The Senate may take steps to end a Justice Department slush fund that has channeled millions of dollars in banking settlements to outside organizations, including left-wing groups such as La Raza and NeighborWorks America.
Four Republican senators—James Lankford of Oklahoma, Ted Cruz of Texas, and Utah’s Orrin Hatch and Mike Lee—said they would introduce legislation Friday to prohibit federal settlement agreements that require donations to third parties.
The Justice Department currently allows corporations found guilty of wrongdoing to pay a portion of their financial penalty as a donation to certain preapproved nonprofit groups.
“In 2011, the Department of Justice directed $30 million from a banking settlement to go toward left-leaning nonprofit groups,” Lankford’s office wrote in a press release, “like the National Community Reinvestment Coalition and NeighborWorks America.”
Conservative opponents of the practice charge that it not only bankrolls liberal groups, but also circumvents congressional authority. Lankford called it the “definition of abuse.”
“When the Department of Justice agrees to settlements on behalf of the U.S. government that includes financial penalties,” Lankford said in the four senators’ release, “it is not their job to force penalty money to be paid in the form of donations to third parties of their choice.”
In the wake of the 2008 financial crisis, banks found guilty for their role in inflating the mortgage bubble paid millions in penalties. In some cases the Justice Department would allow donations to third parties to be counted twice toward their fine.
While collecting billions, the Justice Department is able to collect a fee of up to a 3 percent to pay for processing debt litigation. A majority staff report commissioned by Sen. Ron Johnson, R-Wis., revealed that the Justice Department had collected $575.7 million in fees from JPMorgan, Bank of America, and Citigroup.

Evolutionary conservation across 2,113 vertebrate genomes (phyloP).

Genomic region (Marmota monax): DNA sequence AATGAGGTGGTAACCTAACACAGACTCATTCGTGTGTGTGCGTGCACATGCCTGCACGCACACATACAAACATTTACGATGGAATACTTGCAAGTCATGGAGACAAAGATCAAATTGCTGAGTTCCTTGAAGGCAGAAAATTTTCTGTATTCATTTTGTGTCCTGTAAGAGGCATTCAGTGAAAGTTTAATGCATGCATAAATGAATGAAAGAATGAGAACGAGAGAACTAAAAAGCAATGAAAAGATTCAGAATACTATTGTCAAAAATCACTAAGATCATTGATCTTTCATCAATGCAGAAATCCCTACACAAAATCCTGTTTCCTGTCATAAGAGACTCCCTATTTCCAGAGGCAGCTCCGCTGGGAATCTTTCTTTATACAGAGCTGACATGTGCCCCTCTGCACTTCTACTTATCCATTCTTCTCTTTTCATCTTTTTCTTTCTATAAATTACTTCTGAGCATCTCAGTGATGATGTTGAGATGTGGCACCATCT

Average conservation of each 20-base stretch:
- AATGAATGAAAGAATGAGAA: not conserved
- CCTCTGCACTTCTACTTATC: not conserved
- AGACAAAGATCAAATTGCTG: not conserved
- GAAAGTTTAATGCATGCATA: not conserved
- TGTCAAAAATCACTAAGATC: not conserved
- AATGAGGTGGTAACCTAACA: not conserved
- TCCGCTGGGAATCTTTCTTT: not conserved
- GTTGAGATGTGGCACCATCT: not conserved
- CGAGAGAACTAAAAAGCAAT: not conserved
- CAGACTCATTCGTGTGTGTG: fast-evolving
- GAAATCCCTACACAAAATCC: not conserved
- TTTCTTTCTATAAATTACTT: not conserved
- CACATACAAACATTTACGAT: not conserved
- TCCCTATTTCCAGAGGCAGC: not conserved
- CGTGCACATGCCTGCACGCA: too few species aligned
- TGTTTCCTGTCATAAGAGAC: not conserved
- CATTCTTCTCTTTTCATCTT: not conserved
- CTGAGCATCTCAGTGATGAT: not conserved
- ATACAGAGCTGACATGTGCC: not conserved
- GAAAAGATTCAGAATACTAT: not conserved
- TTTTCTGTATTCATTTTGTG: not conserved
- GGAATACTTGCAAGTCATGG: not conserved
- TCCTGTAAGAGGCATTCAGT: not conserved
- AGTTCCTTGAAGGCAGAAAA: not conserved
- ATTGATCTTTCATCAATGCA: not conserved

Hatch said in the release:
Settlement payments should be used to redress harm, not line the pockets of groups that government lawyers happen to favor. This bill will prevent the Department of Justice from continuing to treat settlement agreements as a source of free money for pet projects.
“The Department of Justice is supposed to work for all Americans, not just whichever special interests are favored by whoever is currently in this White House,” Lee said in the release.
The legislation mirrors a similar bill introduced by Rep. Bob Goodlatte, R-Va., chairman of the House Judiciary Committee. The House version is expected to come up for a vote before the end of June.
Goodlatte introduced a similar measure as an amendment to last year’s omnibus spending package. It was stripped out of the bill when it advanced to the Senate.
As a stand-alone piece of legislation, though, it’s unclear whether Lankford’s bill could reach the 60 votes necessary to achieve what’s known in the Senate as cloture and advance for a vote.